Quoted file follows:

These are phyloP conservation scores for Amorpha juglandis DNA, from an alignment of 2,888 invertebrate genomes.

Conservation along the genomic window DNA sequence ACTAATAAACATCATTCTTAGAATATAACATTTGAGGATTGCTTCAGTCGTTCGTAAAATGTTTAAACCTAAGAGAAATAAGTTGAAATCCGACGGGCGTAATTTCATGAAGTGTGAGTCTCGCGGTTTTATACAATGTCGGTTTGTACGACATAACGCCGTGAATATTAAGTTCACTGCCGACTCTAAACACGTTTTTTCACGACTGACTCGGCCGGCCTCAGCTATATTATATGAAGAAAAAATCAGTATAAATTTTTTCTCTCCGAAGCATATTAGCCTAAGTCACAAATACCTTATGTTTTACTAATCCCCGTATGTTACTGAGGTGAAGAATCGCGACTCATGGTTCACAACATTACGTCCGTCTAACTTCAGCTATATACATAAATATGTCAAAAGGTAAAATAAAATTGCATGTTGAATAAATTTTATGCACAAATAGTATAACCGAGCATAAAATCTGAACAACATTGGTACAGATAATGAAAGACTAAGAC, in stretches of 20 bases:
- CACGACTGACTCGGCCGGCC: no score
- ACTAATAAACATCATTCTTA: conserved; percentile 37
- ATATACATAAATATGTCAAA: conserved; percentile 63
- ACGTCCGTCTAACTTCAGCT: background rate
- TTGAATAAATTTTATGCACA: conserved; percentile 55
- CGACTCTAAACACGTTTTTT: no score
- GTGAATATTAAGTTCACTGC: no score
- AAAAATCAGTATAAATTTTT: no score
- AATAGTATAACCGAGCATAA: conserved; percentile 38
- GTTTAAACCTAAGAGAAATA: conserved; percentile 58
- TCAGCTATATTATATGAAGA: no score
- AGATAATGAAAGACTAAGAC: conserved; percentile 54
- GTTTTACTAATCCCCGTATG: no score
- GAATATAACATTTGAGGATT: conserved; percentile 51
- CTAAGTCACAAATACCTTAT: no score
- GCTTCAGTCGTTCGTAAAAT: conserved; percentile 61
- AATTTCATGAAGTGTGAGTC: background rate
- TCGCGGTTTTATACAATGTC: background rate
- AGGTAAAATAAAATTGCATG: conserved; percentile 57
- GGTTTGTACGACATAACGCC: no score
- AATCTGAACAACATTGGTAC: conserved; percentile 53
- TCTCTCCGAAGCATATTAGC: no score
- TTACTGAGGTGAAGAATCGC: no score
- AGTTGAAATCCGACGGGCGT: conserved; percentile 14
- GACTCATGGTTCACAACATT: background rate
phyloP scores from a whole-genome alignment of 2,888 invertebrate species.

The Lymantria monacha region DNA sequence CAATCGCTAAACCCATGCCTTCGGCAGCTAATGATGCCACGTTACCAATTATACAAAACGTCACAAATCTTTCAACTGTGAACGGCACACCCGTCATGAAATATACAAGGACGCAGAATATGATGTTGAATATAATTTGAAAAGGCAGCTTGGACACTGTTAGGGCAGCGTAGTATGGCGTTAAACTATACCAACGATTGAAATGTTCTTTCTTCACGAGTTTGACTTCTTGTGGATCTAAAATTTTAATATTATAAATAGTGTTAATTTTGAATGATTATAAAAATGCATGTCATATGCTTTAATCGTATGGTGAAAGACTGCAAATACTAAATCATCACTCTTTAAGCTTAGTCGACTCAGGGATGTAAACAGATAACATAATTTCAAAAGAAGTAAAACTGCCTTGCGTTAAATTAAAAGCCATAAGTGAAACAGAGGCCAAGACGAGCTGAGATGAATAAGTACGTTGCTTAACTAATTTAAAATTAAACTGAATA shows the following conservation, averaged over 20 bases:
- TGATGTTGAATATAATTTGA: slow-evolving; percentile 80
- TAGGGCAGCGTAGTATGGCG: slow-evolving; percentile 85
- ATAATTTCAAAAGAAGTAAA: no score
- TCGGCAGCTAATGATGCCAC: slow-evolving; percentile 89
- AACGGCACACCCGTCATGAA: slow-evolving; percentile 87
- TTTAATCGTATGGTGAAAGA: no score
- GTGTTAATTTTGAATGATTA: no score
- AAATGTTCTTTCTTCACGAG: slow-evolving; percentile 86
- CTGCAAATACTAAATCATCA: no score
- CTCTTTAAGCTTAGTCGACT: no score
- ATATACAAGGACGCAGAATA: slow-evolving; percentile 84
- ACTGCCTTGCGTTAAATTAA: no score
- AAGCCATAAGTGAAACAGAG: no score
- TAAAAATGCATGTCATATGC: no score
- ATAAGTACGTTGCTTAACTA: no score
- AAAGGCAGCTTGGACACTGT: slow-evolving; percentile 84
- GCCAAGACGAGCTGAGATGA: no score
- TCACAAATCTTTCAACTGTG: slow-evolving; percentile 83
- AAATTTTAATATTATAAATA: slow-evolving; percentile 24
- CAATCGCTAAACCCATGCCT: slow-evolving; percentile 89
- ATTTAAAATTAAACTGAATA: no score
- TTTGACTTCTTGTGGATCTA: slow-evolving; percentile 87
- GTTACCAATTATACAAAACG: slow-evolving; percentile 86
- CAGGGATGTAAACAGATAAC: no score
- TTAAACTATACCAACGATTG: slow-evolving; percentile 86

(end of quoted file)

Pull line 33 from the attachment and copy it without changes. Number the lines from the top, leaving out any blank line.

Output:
- TCGGCAGCTAATGATGCCAC: slow-evolving; percentile 89